Nafoxidine

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Nafoxidine
Nafoxidine.png
Clinical data
Routes of
administration
Oral
ATC code
  • None
Identifiers
Synonyms U-11,000A; NSC-70735
CAS Number
PubChem CID
IUPHAR/BPS
ChemSpider
UNII
KEGG
ChEBI
ChEMBL
ECHA InfoCard 100.222.756
Chemical and physical data
Formula C29H31NO2
Molar mass 425.562 g/mol
3D model (Jmol)

Nafoxidine (INN) (developmental code names U-11,000A, NSC-70735), or nafoxidine hydrochloride (USAN), is a non-steroidal selective estrogen receptor modulator (SERM) or partial antiestrogen of the triphenylethylene group that was developed for the treatment of advanced breast cancer by Upjohn in the 1970s but was never marketed.[1][2][3] It was developed at around the same time as tamoxifen and clomifene, which are also triphenylethylene derivatives.[2] The drug was originally synthesized by the fertility control program at Upjohn as a postcoital contraceptive, but was subsequently repurposed for the treatment of breast cancer.[4] Nafoxidine was assessed in clinical trials in the treatment of breast cancer and was found to be effective.[5][6] However, it produced side effects including ichthyosis, partial hair loss, and phototoxicity of the skin in almost all patients,[5] and this resulted in the discontinuation of its development.[4][7]

References[edit]

  1. ^ J. Elks (14 November 2014). The Dictionary of Drugs: Chemical Data: Chemical Data, Structures and Bibliographies. Springer. pp. 848–. ISBN 978-1-4757-2085-3.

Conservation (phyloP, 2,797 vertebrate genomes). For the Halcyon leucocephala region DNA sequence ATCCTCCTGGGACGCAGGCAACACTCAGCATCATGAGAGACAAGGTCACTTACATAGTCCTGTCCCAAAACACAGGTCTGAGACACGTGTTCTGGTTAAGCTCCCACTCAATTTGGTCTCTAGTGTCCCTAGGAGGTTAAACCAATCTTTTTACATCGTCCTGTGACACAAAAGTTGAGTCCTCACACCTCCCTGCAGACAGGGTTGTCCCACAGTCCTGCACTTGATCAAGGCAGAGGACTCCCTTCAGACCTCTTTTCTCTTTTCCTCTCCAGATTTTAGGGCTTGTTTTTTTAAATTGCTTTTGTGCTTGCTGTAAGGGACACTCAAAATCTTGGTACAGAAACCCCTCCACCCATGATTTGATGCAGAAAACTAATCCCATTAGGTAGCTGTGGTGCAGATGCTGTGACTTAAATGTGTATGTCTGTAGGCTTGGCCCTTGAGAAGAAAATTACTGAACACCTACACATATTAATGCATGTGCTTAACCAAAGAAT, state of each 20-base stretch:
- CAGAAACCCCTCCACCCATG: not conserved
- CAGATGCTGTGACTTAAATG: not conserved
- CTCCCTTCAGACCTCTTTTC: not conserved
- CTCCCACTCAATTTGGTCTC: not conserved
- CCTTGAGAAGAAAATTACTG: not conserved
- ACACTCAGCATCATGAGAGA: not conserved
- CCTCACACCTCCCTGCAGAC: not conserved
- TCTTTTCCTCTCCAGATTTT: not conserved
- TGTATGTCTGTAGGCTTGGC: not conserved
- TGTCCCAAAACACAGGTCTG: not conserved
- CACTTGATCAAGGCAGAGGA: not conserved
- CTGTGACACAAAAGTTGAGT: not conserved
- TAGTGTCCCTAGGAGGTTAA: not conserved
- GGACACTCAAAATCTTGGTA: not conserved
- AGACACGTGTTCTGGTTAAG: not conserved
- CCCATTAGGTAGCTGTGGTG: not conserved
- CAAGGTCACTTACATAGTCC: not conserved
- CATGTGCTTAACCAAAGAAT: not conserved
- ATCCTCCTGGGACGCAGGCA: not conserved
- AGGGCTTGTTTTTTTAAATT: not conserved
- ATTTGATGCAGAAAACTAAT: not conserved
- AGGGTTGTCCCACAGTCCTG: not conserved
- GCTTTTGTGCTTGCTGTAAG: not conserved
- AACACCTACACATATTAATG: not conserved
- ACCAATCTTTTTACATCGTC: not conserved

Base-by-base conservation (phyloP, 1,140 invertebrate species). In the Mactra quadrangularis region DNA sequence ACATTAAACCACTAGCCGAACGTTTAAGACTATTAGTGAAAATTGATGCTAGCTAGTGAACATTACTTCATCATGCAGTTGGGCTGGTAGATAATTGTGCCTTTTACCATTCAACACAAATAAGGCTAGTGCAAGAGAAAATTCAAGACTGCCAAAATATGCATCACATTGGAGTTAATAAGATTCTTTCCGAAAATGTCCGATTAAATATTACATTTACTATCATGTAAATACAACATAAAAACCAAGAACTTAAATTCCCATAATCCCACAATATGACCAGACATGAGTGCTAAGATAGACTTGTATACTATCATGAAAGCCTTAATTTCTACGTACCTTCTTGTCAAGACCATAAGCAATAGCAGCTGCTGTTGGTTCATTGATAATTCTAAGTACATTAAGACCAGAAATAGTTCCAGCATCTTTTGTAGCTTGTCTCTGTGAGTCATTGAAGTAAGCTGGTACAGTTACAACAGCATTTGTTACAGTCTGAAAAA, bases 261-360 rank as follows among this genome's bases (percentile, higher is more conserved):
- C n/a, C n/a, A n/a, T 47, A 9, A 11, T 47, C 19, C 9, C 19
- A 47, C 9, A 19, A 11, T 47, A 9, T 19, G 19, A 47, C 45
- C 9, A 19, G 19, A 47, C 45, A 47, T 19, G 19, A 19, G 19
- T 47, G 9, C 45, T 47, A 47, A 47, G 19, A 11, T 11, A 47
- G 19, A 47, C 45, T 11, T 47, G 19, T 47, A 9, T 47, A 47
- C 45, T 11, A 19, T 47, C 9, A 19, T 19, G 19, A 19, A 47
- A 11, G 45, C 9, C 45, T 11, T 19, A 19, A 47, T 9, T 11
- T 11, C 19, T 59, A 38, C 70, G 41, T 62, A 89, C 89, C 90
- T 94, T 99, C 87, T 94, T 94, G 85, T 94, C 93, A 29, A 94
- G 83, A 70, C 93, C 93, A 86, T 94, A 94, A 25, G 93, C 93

2. ^ a b JORDAN V. CRAIG; B.J.A. Furr (5 February 2010). Hormone Therapy in Breast and Prostate Cancer. Springer Science & Business Media. pp. 95–96. ISBN 978-1-59259-152-7. 
  3. ^ Georg F. Weber (22 July 2015). Molecular Therapies of Cancer. Springer. pp. 361–. ISBN 978-3-319-13278-5. 
  4. ^ a b Hormones and Breast Cancer. Elsevier. 25 June 2013. pp. 32–. ISBN 978-0-12-416676-9. 
  5. ^ a b Coelingh Bennink HJ, Verhoeven C, Dutman AE, Thijssen J (2017). "The use of high-dose estrogens for the treatment of breast cancer". Maturitas. 95: 11–23. doi:10.1016/j.maturitas.2016.10.010. PMID 27889048. 
  6. ^ Steinbaum, Fred L.; de Jager, Robert L.; Krakoff, Irwin H. (1978). "Clinical trial of nafoxidine in advanced breast cancer". Medical and Pediatric Oncology. 4 (2): 123–126. doi:10.1002/mpo.2950040207. ISSN 0098-1532. 
  7. ^ Aurel Lupulescu (24 October 1990). Hormones and Vitamins in Cancer Treatment. CRC Press. pp. 95–. ISBN 978-0-8493-5973-6.